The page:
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Thursday, March 18, 2010

Should ACCORD Results Challenge Treatment Guidelines for Type 2 Diabetes

Last week the New England Journal of Medicine published the most recent results from the Action to Control Cardiovascular Risk in Diabetes (ACCORD) trial looking at blood pressure and lipid management in patients with type 2 Diabetes.

Published guidelines for diabetes treatment suggest that diabetic patients should be treated to a blood pressure goal of <130/80 to reduce the risk of cardiovascular and renal complications. The current published blood pressure guidelines for diabetes are based on two previous large clinical trials: the United Kingdom Prospective Diabetes Study, and a post-hoc subgroup analysis of the trial Hypertension Optimal Treatment study.

In last week’s ACCORD results, diabetic patients who were randomized to intensive blood pressure control (systolic blood pressure < 120) were compared with those with those treated to a standard treatment goal for blood pressure (systolic blood pressure < 140). Patients were followed for 5 years and there was no difference found in either fatal or non-fatal cardiovascular events between groups.

In the case of lipid treatment in diabetic patients, last week’s NEJM reported on the outcome of type 2 diabetic patients treated with a statin alone (simvastatin) versus those treated with a combination of simvastatin plus fenofibrate. Although the addition of the fenofibrate did result in lower triglyceride levels and higher HDL levels, the study showed no difference in cardiovascular outcomes between these groups, except in a subgroup of patients with the most profound dyslipidemia. In this subgroup mean HDL cholesterol was 30 and mean triglyceride level was 284.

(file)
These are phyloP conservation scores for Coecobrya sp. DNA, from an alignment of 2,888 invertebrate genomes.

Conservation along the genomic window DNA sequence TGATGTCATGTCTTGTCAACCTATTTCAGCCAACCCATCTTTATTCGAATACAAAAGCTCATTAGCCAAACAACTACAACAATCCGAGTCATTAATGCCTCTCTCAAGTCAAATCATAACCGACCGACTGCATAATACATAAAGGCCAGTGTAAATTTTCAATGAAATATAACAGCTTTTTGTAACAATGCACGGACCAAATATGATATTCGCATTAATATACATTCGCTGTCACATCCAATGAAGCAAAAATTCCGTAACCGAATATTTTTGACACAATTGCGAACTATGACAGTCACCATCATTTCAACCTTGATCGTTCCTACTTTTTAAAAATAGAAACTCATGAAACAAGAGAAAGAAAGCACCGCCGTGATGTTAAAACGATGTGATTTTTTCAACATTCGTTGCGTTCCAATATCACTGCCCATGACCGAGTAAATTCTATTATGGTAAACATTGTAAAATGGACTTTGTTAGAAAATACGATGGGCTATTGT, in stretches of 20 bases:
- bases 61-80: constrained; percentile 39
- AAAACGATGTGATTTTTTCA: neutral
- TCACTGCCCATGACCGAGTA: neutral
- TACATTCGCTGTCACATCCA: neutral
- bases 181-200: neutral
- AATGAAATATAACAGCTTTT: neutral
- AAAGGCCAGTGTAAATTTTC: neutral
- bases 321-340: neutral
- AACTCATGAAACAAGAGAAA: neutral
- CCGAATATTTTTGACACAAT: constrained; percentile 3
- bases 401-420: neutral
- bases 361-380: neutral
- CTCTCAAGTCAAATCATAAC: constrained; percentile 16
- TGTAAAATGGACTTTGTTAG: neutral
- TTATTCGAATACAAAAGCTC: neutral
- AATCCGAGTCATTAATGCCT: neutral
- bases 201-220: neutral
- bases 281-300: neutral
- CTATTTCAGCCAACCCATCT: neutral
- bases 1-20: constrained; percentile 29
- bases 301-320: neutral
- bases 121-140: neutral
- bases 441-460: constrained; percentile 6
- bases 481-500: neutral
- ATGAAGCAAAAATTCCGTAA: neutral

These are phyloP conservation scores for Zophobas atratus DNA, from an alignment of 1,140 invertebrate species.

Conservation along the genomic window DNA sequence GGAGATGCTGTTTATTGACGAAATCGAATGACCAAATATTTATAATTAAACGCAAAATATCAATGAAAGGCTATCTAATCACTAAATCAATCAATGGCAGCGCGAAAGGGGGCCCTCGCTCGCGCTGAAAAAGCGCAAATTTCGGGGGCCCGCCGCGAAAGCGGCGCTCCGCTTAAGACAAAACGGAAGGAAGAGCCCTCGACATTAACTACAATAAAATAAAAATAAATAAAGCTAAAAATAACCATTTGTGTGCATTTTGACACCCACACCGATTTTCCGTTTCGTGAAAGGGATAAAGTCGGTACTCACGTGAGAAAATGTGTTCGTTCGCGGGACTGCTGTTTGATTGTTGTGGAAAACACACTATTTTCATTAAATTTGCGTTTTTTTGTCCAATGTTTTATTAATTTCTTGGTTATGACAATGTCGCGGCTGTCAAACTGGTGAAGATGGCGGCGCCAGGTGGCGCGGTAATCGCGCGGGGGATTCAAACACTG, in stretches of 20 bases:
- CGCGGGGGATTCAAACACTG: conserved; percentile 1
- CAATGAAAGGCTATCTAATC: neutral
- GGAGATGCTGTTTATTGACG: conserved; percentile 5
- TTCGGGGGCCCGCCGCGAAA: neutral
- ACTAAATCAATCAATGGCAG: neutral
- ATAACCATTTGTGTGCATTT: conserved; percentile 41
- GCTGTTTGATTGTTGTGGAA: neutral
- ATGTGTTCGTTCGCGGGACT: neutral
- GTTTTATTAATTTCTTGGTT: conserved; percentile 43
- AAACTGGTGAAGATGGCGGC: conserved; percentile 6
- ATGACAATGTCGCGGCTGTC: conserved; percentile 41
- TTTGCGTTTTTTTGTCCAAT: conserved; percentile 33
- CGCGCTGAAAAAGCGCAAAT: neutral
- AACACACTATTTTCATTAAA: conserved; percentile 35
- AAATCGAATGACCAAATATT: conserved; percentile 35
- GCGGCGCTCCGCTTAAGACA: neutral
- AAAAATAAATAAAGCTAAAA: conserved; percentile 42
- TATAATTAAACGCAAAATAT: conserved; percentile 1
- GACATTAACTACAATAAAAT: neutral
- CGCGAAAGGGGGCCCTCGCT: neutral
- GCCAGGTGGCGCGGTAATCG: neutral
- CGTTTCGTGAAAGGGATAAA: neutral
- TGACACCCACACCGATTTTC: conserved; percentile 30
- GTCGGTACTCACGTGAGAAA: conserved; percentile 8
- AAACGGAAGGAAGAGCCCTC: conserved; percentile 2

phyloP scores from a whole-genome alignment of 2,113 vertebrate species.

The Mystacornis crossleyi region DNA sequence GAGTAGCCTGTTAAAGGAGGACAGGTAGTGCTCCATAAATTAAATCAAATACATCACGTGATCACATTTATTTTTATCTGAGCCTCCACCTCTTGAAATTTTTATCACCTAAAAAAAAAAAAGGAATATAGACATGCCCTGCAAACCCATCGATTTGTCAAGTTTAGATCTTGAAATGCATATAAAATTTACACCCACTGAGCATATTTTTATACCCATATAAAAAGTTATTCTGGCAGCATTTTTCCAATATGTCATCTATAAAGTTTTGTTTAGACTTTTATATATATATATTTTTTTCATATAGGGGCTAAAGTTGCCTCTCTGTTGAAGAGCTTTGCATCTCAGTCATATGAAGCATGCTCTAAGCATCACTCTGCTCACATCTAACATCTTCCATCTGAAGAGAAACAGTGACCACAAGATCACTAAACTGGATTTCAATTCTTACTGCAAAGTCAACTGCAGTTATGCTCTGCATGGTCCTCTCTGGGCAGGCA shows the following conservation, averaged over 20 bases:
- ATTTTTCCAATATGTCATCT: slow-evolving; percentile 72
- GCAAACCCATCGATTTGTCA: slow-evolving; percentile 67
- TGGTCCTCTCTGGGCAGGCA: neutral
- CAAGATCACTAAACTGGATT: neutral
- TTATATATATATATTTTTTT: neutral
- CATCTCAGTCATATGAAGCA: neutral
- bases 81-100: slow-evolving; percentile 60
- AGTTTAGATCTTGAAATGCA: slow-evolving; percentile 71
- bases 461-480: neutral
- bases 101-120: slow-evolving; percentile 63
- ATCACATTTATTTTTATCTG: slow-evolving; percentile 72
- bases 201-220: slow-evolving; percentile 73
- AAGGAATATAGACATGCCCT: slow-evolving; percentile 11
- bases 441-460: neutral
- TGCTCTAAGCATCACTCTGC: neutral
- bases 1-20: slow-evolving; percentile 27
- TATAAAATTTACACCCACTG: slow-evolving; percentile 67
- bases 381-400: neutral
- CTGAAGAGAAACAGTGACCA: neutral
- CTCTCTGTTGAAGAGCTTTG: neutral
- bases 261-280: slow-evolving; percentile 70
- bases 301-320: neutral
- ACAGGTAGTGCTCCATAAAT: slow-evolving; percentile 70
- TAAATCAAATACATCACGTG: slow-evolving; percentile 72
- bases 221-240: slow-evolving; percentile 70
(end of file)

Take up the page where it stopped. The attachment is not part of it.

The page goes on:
What do these findings mean? The American Diabetes Association 2010 treatment guidelines for diabetes recommend treating diabetic patients to a goal of a systolic blood pressure <130. The ACCORD study treated patients to an even more aggressive goal (sbp <120). It seems the more aggressive goal should not be recommended. Whether or not we should relax our treatment goals for diabetic patients, to the same goals as the general population with hypertension (<140) remains in question, but the study provides evidence pointing in this direction.

Perhaps the most salient point, brought out by the lipid study, is that once again physicians should be skeptical about treating to particular numerical goals without clear evidence that these targets will translate to improved outcomes for patients. Although fenofibrate is clearly effective in lowering triglycerides and raising HDL, a positive impact of this effect in terms of actual outcomes was only seen in diabetics with more profound dyslipidemia.

The other limitations of the ACCORD study worth mentioning are that:
1. Patients were only followed for 5 years, and
2. The study population was high risk type 2 diabetics (>40 and cardiovascular disease, or >55 and two additional cardiovascular risk factors).

How these results translate to healthier type 2 diabetics treated in earlier stages of illness for longer periods of time remains unknown.

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